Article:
“My interest in indigenous clothing started at an early age from family influence,” Tiger says, “primarily from my grandfather, who brought Seminole clothing back into the spotlight here in Oklahoma. His efforts inspired various people to participate. I picked up what he had started off.”

Tiger’s grandfather, the late Dewayne Miller of Earlsboro, was a full-blood Seminole and a tribal councilman for nearly four decades. He took his grandson to historic sites and tribal council meetings, and instilled in him a love of Seminole history and artistry.

Much of Tiger’s work is inspired by his research into and discussions with tribal members, as well as paintings of historical Seminole luminaries, including Osceola, Billy Bowlegs and Coacoochee (also known as Wild Cat). He and his grandmother, Linda Miller, act as the seamstresses. He then disseminates images of his handmade regalia through the most modern of methods – social media. 

“It’s a good bridge [to bring] history to light to the masses,” Tiger says. “I find it easier to teach someone how Seminole clothing looked in an image than explaining it through a lecture. Using social media is a substantial influence on youth to see something different than a regular post everyone has seen.

“There is an immense need of influence for the next generation that will someday learn and pick up these skills my ancestors started. It’s much more than creating an outfit. When you finally make a piece, you really begin to appreciate the craftsmanship that every piece requires. I would like to see more people begin to participate in revitalizing the traditional and natural ways. This movement operates like a domino effect: When one starts, the rest will follow.”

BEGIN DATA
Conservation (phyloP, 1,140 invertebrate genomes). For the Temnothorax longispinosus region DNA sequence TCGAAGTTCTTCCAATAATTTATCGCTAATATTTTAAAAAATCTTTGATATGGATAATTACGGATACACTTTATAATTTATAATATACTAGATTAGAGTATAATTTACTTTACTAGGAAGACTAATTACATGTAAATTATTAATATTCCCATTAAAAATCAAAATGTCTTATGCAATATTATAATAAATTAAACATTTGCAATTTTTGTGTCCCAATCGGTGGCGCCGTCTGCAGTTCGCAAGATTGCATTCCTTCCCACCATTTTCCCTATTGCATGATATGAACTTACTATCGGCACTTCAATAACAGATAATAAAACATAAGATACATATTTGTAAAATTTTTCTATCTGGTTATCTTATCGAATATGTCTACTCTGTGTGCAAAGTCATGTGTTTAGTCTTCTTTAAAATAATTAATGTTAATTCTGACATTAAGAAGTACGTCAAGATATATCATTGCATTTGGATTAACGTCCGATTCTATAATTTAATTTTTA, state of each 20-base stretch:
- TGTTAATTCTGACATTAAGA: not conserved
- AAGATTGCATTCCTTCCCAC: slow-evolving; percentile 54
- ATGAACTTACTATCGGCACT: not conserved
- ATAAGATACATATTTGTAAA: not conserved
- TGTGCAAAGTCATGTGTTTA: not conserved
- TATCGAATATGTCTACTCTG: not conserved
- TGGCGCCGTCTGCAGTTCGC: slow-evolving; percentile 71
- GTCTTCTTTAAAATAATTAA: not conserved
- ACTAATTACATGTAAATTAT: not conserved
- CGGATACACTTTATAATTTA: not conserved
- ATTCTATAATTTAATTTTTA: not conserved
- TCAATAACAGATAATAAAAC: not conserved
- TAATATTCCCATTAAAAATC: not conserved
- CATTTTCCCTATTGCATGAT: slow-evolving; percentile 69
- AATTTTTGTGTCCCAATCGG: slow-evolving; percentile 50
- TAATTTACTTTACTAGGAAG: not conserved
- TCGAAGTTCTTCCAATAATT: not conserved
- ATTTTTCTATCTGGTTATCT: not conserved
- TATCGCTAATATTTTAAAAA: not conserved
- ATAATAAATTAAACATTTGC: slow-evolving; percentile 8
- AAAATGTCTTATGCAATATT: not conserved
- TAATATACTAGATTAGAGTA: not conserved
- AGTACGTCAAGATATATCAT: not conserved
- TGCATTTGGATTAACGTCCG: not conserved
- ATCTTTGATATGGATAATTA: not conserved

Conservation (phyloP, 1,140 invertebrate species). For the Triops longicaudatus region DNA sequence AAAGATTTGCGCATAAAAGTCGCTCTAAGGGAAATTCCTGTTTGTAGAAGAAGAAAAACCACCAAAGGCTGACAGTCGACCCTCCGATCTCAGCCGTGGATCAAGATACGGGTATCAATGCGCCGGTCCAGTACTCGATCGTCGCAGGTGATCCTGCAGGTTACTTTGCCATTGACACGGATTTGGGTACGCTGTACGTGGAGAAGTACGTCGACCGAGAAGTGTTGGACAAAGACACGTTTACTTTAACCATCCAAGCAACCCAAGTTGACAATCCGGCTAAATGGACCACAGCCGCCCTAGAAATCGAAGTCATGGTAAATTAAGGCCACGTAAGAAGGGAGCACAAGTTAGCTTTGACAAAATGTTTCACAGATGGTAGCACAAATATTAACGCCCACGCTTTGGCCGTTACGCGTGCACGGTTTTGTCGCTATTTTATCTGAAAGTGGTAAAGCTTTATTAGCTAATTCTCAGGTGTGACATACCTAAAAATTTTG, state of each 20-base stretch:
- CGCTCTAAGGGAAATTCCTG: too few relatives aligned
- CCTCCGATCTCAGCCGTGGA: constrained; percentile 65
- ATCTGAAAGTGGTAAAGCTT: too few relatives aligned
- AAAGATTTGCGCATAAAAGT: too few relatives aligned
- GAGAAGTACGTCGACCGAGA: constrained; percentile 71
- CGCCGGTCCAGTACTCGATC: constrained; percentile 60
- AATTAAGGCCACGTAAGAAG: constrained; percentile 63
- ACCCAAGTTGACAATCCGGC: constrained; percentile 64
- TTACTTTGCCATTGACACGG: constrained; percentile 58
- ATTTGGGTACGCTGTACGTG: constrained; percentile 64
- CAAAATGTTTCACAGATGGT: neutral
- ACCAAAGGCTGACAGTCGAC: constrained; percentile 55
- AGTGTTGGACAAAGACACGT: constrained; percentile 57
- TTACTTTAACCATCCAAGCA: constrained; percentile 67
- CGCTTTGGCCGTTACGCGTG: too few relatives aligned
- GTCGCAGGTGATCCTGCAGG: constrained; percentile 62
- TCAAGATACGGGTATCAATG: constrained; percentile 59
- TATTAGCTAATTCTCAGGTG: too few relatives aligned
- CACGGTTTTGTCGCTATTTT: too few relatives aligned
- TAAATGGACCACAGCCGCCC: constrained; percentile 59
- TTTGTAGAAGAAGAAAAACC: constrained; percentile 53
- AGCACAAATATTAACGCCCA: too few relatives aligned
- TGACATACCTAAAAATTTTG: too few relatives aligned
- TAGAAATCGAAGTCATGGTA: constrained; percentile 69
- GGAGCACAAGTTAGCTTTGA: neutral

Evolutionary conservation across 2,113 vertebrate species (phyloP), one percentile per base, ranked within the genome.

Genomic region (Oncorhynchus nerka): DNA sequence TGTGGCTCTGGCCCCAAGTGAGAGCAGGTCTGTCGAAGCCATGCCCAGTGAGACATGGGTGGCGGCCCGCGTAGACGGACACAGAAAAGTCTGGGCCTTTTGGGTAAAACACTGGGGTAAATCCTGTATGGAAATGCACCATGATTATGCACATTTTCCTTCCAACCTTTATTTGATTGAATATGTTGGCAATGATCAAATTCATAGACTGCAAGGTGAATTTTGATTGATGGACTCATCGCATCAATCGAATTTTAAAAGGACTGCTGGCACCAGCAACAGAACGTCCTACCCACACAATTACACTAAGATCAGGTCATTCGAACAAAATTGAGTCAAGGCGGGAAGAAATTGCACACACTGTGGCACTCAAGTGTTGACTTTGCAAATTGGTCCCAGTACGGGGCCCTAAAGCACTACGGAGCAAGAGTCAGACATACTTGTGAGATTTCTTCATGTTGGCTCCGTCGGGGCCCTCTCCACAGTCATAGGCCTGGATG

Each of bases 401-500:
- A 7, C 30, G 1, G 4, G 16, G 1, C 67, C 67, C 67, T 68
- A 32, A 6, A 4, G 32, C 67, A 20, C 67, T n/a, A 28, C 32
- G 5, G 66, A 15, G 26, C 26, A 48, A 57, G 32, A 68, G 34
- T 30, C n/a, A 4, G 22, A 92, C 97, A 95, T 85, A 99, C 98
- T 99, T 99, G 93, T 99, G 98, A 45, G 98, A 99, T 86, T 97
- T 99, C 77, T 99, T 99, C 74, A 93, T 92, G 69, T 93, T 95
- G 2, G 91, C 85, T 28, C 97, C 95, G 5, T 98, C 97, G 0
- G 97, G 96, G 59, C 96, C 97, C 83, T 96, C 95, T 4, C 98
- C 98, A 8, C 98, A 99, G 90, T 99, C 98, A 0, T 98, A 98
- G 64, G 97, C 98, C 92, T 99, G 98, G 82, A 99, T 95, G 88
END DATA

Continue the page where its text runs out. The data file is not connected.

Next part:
Tiger plans to launch his own media company to showcase his art, acting and modeling careers. Until then, you can see his work on Instagram at     @tiger_muscle and on Facebook at Jake Tiger.

 – TM

3. Kimberly Guerrero

Actor

Cherokee Nation

Kimberly Guerrero has twice played Cherokee activist Wilma Mankiller, and she hopes other such movie roles lie in her future.

“Two women I’d love to portray are Lozen, the Chiricahua Apache warrior and prophet who supernaturally aided Geronimo in helping their group evade, if memory serves, three-fourths of the U.S. and Mexican [cavalries], and, if I were a bit younger, Anna Mae Aquash, a powerful young Mi’kmaq woman who was a vital part of the American Indian Movement,” Guerrero says. “As you can see, I’m innately drawn to warrior women.”

Guerrero is of mixed tribal heritage, including Cherokee. Her Hollywood career has included non-Indian roles, although she prefers Native parts.

“I know, technically, that an actor can and should be willing to play any role, but I just believe that if at all possible, the folks who have lived it should play it,” she says.

To create “authentic, believable Native characters,” Guerrero says she draws on her studies at the University of California, Los Angeles, in American Indian history and the personalities of people she meets traveling across Indian Country.

She first played Mankiller in The Cherokee Word for Water, which chronicled her early years with the Cherokee Nation before becoming its first female chief. Guerrero and actor Mo Brings Plenty reprise their roles, respectively, as Mankiller and her husband, Charlie Soap, in the upcoming film The Glorias: A Life on the Road, based on the memoirs of Gloria Steinem, played by Julianne Moore.